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What’s a “Jewish city”, you may ask. Is it based on the number of Jews that reside there? Perhaps it is a city which celebrates Jewish holidays or favors classically Jewish foods? Is a city more Jewish because of the amount of Torah studied within its borders? Could a city be thought of as being more Jewish because it runs according to values claimed by people who identify as Jewish?
All of the above are perfectly legitimate ways to measure the Jewishness of a city, leaving aside for a moment why one would even want to do this. Though for the Daily Beast, none of those criteria were employed when they published a list of America’s 30 most Jewish cities.
According to DB, the following 3 criteria, all on a per capita basis, were used to come up with their top 30 list: Jewish population, synagogues, and kosher restaurants. And what did they come up with?

  1. New York
  2. Miami
  3. Philadelphia
  4. Boston
  5. Washington-Baltimore
  6. Hartford
  7. Cleveland
  8. Los Angeles
  9. Las Vegas
  10. Chicago
  11. San Francisco
  12. Albany
  13. Tucson
  14. Rochester
  15. Springfield
  16. Pittsfield
  17. Buffalo
  18. San Diego
  19. Denver
  20. Sarasota

Click here for the rest.
My guess is that many people, including Jews living in some of the named cities, will be surprised by how they scored out. For Example, having spent time in Both Pittsfield, MA and Denver, it’s hard to see how the former out-ranked the latter.
It’s not that Pittsfield is bad. In fact, there is at least one lovely synagogue, small to be sure but a sweet congregation, in which I have prayed. And years ago they even had a bagel shop which worked with a local rabbi to attain kosher certification. But in terms of vital Jewish life, with options and institutions, it’s hard to see how Pittsfield got ahead of Denver…until one looks again at Daily Beast’s criteria.
They were not measuring overall vitality of Jewish life, but how great a percentage of a city has religiously identified who need/want kosher restaurants. While I want a town with many religious institutions, and would hate to live without the option of going out for a meal, I hardly think that those are the ultimate markers of Jewishness and worry when people think that they are. Were that to be the case, then the 6.5 million Jews which Daily Beasts says we have in America would be a much smaller number.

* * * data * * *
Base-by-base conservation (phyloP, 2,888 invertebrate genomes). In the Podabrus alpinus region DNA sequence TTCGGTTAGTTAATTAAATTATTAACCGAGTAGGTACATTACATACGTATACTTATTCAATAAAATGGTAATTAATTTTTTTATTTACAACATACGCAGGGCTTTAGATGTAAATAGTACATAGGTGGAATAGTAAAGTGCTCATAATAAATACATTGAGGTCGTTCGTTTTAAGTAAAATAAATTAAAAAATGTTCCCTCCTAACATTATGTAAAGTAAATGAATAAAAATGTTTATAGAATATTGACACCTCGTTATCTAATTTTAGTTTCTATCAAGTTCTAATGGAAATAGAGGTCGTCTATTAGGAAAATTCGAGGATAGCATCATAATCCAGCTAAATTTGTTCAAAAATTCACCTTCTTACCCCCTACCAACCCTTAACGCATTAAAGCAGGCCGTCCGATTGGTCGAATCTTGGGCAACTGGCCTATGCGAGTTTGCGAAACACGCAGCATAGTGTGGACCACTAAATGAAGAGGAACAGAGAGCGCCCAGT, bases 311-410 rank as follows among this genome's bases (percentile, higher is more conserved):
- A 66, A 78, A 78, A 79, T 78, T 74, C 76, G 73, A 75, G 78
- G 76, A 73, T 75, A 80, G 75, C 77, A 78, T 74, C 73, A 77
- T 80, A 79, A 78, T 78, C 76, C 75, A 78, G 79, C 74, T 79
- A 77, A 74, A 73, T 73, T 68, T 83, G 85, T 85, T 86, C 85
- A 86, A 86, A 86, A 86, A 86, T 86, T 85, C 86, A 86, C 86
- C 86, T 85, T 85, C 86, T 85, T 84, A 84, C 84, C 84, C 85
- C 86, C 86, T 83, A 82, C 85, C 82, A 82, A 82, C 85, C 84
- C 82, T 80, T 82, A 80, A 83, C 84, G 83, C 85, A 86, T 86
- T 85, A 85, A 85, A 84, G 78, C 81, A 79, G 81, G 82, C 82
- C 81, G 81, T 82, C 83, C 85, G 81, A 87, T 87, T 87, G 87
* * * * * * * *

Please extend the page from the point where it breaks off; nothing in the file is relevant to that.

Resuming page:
Also this business of measuring on a per capita basis suggests that something is more Jewish simply because Jews make up a larger portion of the whole. When paired with the other criteria, that suggests that Jewishness is some kind of “dilutable” essence which needs not only to be vibrant, but to live among as few Gentiles as possible in order to be so. That’s simply wrong.
While numbers matter and having a critical mass of people who identify a certain way is essential for the maintenance of any community’s institutions, once that critical mass is met, it should make no difference among how many non-Jews those Jews live. The only way in which the per capita deal would matter is if we took into account things like public culture e.g. the feel of the city around Jewish holidays, the ubiquity of Jewish food, symbols, etc. And if we did that, then the whole synagogue/kosher restaurant thing would be relatively unimportant.
I think that like many Jews, the people over at the Daily Beast are deeply conflicted about how to score our Jewishness. Part of them looks to religious institutions and practices, even if they are not terribly important to most Jews. And part of them looks to how Jewish a community feels, regardless of what contributes to that feeling.
Whatever it is that makes a city Jewish, or identifiable with any other religious/ethnic group for that matter, is certainly more complex than a few simply criteria and it opens a most important question in our nation of fluid identities and multiple affiliations: what is it that marks any community as identified with a particular religious/ethnic group and who is it that makes that decision?

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